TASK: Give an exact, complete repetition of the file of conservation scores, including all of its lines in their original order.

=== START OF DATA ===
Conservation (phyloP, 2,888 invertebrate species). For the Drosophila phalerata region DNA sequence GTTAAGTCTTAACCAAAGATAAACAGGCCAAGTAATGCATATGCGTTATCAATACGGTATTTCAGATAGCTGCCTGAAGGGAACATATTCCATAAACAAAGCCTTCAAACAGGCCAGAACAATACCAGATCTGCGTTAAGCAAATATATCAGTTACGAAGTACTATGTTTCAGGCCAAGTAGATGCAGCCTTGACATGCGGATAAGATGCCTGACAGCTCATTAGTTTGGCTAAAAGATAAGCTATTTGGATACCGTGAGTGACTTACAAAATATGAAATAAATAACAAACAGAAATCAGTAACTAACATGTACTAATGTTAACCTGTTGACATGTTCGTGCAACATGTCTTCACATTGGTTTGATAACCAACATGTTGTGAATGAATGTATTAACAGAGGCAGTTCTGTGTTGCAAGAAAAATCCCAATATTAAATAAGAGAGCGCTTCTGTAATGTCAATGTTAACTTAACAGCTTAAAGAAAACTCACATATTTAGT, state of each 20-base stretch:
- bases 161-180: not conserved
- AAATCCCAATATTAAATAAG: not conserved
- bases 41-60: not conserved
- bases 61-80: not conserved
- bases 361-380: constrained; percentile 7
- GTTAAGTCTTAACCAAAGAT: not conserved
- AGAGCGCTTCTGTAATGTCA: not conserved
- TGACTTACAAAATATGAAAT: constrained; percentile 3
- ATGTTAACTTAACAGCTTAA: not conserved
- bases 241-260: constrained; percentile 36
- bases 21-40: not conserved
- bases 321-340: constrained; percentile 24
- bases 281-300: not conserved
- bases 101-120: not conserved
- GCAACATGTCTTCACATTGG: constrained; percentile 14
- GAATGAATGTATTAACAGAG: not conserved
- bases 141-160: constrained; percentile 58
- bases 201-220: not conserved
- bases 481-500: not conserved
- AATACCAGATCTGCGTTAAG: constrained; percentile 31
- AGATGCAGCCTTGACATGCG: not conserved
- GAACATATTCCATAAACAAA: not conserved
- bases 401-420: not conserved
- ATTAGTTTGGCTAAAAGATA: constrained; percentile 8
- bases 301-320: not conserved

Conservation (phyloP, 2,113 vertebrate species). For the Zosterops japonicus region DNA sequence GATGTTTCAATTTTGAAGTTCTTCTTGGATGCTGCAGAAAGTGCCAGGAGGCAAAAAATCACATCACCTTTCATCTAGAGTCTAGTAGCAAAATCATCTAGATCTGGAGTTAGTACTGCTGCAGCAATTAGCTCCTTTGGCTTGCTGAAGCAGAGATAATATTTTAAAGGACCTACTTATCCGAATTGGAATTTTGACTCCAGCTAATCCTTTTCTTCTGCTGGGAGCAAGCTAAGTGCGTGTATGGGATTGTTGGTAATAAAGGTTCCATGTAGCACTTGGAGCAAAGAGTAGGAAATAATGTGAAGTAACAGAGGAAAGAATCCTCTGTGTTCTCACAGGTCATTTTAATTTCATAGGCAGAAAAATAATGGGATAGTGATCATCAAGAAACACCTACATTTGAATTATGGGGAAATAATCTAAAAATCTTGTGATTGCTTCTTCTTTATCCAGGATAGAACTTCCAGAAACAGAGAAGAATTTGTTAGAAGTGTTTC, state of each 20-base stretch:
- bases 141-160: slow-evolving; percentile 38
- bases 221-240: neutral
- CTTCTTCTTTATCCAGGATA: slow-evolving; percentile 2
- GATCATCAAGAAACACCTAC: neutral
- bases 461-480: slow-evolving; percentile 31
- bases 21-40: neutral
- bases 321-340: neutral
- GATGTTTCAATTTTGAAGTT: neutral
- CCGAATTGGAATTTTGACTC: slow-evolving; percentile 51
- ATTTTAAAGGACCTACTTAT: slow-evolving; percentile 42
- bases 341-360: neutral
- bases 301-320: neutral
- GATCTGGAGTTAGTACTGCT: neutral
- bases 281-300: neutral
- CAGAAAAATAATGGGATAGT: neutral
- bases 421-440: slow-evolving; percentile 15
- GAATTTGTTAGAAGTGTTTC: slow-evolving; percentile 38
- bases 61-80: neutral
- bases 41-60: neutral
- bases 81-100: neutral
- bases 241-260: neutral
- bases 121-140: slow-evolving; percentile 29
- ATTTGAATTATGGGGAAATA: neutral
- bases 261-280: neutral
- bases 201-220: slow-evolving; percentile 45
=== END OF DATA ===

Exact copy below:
Conservation (phyloP, 2,888 invertebrate species). For the Drosophila phalerata region DNA sequence GTTAAGTCTTAACCAAAGATAAACAGGCCAAGTAATGCATATGCGTTATCAATACGGTATTTCAGATAGCTGCCTGAAGGGAACATATTCCATAAACAAAGCCTTCAAACAGGCCAGAACAATACCAGATCTGCGTTAAGCAAATATATCAGTTACGAAGTACTATGTTTCAGGCCAAGTAGATGCAGCCTTGACATGCGGATAAGATGCCTGACAGCTCATTAGTTTGGCTAAAAGATAAGCTATTTGGATACCGTGAGTGACTTACAAAATATGAAATAAATAACAAACAGAAATCAGTAACTAACATGTACTAATGTTAACCTGTTGACATGTTCGTGCAACATGTCTTCACATTGGTTTGATAACCAACATGTTGTGAATGAATGTATTAACAGAGGCAGTTCTGTGTTGCAAGAAAAATCCCAATATTAAATAAGAGAGCGCTTCTGTAATGTCAATGTTAACTTAACAGCTTAAAGAAAACTCACATATTTAGT, state of each 20-base stretch:
- bases 161-180: not conserved
- AAATCCCAATATTAAATAAG: not conserved
- bases 41-60: not conserved
- bases 61-80: not conserved
- bases 361-380: constrained; percentile 7
- GTTAAGTCTTAACCAAAGAT: not conserved
- AGAGCGCTTCTGTAATGTCA: not conserved
- TGACTTACAAAATATGAAAT: constrained; percentile 3
- ATGTTAACTTAACAGCTTAA: not conserved
- bases 241-260: constrained; percentile 36
- bases 21-40: not conserved
- bases 321-340: constrained; percentile 24
- bases 281-300: not conserved
- bases 101-120: not conserved
- GCAACATGTCTTCACATTGG: constrained; percentile 14
- GAATGAATGTATTAACAGAG: not conserved
- bases 141-160: constrained; percentile 58
- bases 201-220: not conserved
- bases 481-500: not conserved
- AATACCAGATCTGCGTTAAG: constrained; percentile 31
- AGATGCAGCCTTGACATGCG: not conserved
- GAACATATTCCATAAACAAA: not conserved
- bases 401-420: not conserved
- ATTAGTTTGGCTAAAAGATA: constrained; percentile 8
- bases 301-320: not conserved

Conservation (phyloP, 2,113 vertebrate species). For the Zosterops japonicus region DNA sequence GATGTTTCAATTTTGAAGTTCTTCTTGGATGCTGCAGAAAGTGCCAGGAGGCAAAAAATCACATCACCTTTCATCTAGAGTCTAGTAGCAAAATCATCTAGATCTGGAGTTAGTACTGCTGCAGCAATTAGCTCCTTTGGCTTGCTGAAGCAGAGATAATATTTTAAAGGACCTACTTATCCGAATTGGAATTTTGACTCCAGCTAATCCTTTTCTTCTGCTGGGAGCAAGCTAAGTGCGTGTATGGGATTGTTGGTAATAAAGGTTCCATGTAGCACTTGGAGCAAAGAGTAGGAAATAATGTGAAGTAACAGAGGAAAGAATCCTCTGTGTTCTCACAGGTCATTTTAATTTCATAGGCAGAAAAATAATGGGATAGTGATCATCAAGAAACACCTACATTTGAATTATGGGGAAATAATCTAAAAATCTTGTGATTGCTTCTTCTTTATCCAGGATAGAACTTCCAGAAACAGAGAAGAATTTGTTAGAAGTGTTTC, state of each 20-base stretch:
- bases 141-160: slow-evolving; percentile 38
- bases 221-240: neutral
- CTTCTTCTTTATCCAGGATA: slow-evolving; percentile 2
- GATCATCAAGAAACACCTAC: neutral
- bases 461-480: slow-evolving; percentile 31
- bases 21-40: neutral
- bases 321-340: neutral
- GATGTTTCAATTTTGAAGTT: neutral
- CCGAATTGGAATTTTGACTC: slow-evolving; percentile 51
- ATTTTAAAGGACCTACTTAT: slow-evolving; percentile 42
- bases 341-360: neutral
- bases 301-320: neutral
- GATCTGGAGTTAGTACTGCT: neutral
- bases 281-300: neutral
- CAGAAAAATAATGGGATAGT: neutral
- bases 421-440: slow-evolving; percentile 15
- GAATTTGTTAGAAGTGTTTC: slow-evolving; percentile 38
- bases 61-80: neutral
- bases 41-60: neutral
- bases 81-100: neutral
- bases 241-260: neutral
- bases 121-140: slow-evolving; percentile 29
- ATTTGAATTATGGGGAAATA: neutral
- bases 261-280: neutral
- bases 201-220: slow-evolving; percentile 45